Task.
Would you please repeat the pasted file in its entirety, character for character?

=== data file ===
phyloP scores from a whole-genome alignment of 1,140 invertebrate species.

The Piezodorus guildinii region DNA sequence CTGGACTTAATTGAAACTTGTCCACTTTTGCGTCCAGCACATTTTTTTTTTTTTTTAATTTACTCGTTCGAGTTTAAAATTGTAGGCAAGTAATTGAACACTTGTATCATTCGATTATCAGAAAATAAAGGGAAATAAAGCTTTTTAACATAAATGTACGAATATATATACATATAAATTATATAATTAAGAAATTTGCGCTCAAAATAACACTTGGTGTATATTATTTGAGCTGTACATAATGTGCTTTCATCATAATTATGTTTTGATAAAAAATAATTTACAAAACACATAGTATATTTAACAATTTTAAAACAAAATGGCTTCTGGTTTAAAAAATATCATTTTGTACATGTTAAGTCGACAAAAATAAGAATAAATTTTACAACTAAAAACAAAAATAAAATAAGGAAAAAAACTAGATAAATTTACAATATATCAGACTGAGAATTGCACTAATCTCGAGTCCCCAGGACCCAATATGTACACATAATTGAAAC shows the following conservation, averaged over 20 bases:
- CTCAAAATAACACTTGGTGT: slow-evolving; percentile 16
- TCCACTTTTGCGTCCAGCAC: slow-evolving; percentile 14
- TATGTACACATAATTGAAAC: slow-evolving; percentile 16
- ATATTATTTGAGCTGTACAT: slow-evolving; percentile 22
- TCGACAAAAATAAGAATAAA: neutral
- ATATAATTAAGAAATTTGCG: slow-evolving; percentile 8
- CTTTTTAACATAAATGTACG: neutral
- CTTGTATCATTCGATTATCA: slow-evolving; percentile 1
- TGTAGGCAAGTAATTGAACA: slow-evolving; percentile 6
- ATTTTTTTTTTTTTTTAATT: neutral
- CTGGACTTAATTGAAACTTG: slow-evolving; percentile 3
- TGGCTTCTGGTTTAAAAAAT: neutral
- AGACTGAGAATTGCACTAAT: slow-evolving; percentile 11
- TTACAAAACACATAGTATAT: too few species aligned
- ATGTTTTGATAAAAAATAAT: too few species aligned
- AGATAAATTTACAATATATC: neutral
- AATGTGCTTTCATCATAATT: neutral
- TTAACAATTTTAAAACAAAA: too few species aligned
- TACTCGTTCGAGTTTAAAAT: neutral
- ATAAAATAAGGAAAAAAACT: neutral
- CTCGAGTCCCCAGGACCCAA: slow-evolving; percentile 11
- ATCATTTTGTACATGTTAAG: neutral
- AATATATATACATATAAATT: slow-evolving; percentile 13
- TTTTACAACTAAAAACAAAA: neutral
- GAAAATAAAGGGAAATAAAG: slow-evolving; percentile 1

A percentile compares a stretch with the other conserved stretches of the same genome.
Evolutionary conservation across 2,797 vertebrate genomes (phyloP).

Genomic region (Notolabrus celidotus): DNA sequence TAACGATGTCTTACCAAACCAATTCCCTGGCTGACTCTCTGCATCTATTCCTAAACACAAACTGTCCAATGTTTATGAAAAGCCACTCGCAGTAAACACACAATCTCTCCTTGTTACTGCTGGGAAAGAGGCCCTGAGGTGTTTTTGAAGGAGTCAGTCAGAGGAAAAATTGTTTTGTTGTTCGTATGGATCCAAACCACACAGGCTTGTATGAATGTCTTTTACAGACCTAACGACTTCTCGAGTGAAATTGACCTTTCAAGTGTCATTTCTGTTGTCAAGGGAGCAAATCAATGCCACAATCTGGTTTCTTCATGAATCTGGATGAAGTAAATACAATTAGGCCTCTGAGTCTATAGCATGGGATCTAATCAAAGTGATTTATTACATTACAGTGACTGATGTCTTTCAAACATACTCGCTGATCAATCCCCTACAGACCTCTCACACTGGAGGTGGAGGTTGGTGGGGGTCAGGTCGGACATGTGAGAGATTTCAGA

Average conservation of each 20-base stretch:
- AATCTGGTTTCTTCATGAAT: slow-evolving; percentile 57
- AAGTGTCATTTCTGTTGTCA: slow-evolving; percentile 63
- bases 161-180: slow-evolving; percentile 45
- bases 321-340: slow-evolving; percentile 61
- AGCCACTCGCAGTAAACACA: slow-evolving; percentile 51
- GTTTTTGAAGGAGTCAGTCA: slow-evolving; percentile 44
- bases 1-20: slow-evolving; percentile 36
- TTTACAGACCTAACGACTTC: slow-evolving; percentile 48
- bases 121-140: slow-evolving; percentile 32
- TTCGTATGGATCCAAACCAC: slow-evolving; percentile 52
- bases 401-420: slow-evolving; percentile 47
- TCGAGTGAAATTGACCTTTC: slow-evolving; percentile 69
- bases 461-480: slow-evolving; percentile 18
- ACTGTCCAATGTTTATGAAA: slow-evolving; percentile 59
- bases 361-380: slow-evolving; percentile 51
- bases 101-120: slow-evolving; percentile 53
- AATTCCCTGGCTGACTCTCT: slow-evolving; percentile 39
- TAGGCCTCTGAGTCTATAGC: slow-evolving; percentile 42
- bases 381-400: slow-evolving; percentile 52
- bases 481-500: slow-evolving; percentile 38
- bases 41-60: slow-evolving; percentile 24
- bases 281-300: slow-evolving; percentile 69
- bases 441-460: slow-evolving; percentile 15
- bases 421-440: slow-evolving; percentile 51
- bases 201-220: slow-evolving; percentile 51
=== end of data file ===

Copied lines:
phyloP scores from a whole-genome alignment of 1,140 invertebrate species.

The Piezodorus guildinii region DNA sequence CTGGACTTAATTGAAACTTGTCCACTTTTGCGTCCAGCACATTTTTTTTTTTTTTTAATTTACTCGTTCGAGTTTAAAATTGTAGGCAAGTAATTGAACACTTGTATCATTCGATTATCAGAAAATAAAGGGAAATAAAGCTTTTTAACATAAATGTACGAATATATATACATATAAATTATATAATTAAGAAATTTGCGCTCAAAATAACACTTGGTGTATATTATTTGAGCTGTACATAATGTGCTTTCATCATAATTATGTTTTGATAAAAAATAATTTACAAAACACATAGTATATTTAACAATTTTAAAACAAAATGGCTTCTGGTTTAAAAAATATCATTTTGTACATGTTAAGTCGACAAAAATAAGAATAAATTTTACAACTAAAAACAAAAATAAAATAAGGAAAAAAACTAGATAAATTTACAATATATCAGACTGAGAATTGCACTAATCTCGAGTCCCCAGGACCCAATATGTACACATAATTGAAAC shows the following conservation, averaged over 20 bases:
- CTCAAAATAACACTTGGTGT: slow-evolving; percentile 16
- TCCACTTTTGCGTCCAGCAC: slow-evolving; percentile 14
- TATGTACACATAATTGAAAC: slow-evolving; percentile 16
- ATATTATTTGAGCTGTACAT: slow-evolving; percentile 22
- TCGACAAAAATAAGAATAAA: neutral
- ATATAATTAAGAAATTTGCG: slow-evolving; percentile 8
- CTTTTTAACATAAATGTACG: neutral
- CTTGTATCATTCGATTATCA: slow-evolving; percentile 1
- TGTAGGCAAGTAATTGAACA: slow-evolving; percentile 6
- ATTTTTTTTTTTTTTTAATT: neutral
- CTGGACTTAATTGAAACTTG: slow-evolving; percentile 3
- TGGCTTCTGGTTTAAAAAAT: neutral
- AGACTGAGAATTGCACTAAT: slow-evolving; percentile 11
- TTACAAAACACATAGTATAT: too few species aligned
- ATGTTTTGATAAAAAATAAT: too few species aligned
- AGATAAATTTACAATATATC: neutral
- AATGTGCTTTCATCATAATT: neutral
- TTAACAATTTTAAAACAAAA: too few species aligned
- TACTCGTTCGAGTTTAAAAT: neutral
- ATAAAATAAGGAAAAAAACT: neutral
- CTCGAGTCCCCAGGACCCAA: slow-evolving; percentile 11
- ATCATTTTGTACATGTTAAG: neutral
- AATATATATACATATAAATT: slow-evolving; percentile 13
- TTTTACAACTAAAAACAAAA: neutral
- GAAAATAAAGGGAAATAAAG: slow-evolving; percentile 1

A percentile compares a stretch with the other conserved stretches of the same genome.
Evolutionary conservation across 2,797 vertebrate genomes (phyloP).

Genomic region (Notolabrus celidotus): DNA sequence TAACGATGTCTTACCAAACCAATTCCCTGGCTGACTCTCTGCATCTATTCCTAAACACAAACTGTCCAATGTTTATGAAAAGCCACTCGCAGTAAACACACAATCTCTCCTTGTTACTGCTGGGAAAGAGGCCCTGAGGTGTTTTTGAAGGAGTCAGTCAGAGGAAAAATTGTTTTGTTGTTCGTATGGATCCAAACCACACAGGCTTGTATGAATGTCTTTTACAGACCTAACGACTTCTCGAGTGAAATTGACCTTTCAAGTGTCATTTCTGTTGTCAAGGGAGCAAATCAATGCCACAATCTGGTTTCTTCATGAATCTGGATGAAGTAAATACAATTAGGCCTCTGAGTCTATAGCATGGGATCTAATCAAAGTGATTTATTACATTACAGTGACTGATGTCTTTCAAACATACTCGCTGATCAATCCCCTACAGACCTCTCACACTGGAGGTGGAGGTTGGTGGGGGTCAGGTCGGACATGTGAGAGATTTCAGA

Average conservation of each 20-base stretch:
- AATCTGGTTTCTTCATGAAT: slow-evolving; percentile 57
- AAGTGTCATTTCTGTTGTCA: slow-evolving; percentile 63
- bases 161-180: slow-evolving; percentile 45
- bases 321-340: slow-evolving; percentile 61
- AGCCACTCGCAGTAAACACA: slow-evolving; percentile 51
- GTTTTTGAAGGAGTCAGTCA: slow-evolving; percentile 44
- bases 1-20: slow-evolving; percentile 36
- TTTACAGACCTAACGACTTC: slow-evolving; percentile 48
- bases 121-140: slow-evolving; percentile 32
- TTCGTATGGATCCAAACCAC: slow-evolving; percentile 52
- bases 401-420: slow-evolving; percentile 47
- TCGAGTGAAATTGACCTTTC: slow-evolving; percentile 69
- bases 461-480: slow-evolving; percentile 18
- ACTGTCCAATGTTTATGAAA: slow-evolving; percentile 59
- bases 361-380: slow-evolving; percentile 51
- bases 101-120: slow-evolving; percentile 53
- AATTCCCTGGCTGACTCTCT: slow-evolving; percentile 39
- TAGGCCTCTGAGTCTATAGC: slow-evolving; percentile 42
- bases 381-400: slow-evolving; percentile 52
- bases 481-500: slow-evolving; percentile 38
- bases 41-60: slow-evolving; percentile 24
- bases 281-300: slow-evolving; percentile 69
- bases 441-460: slow-evolving; percentile 15
- bases 421-440: slow-evolving; percentile 51
- bases 201-220: slow-evolving; percentile 51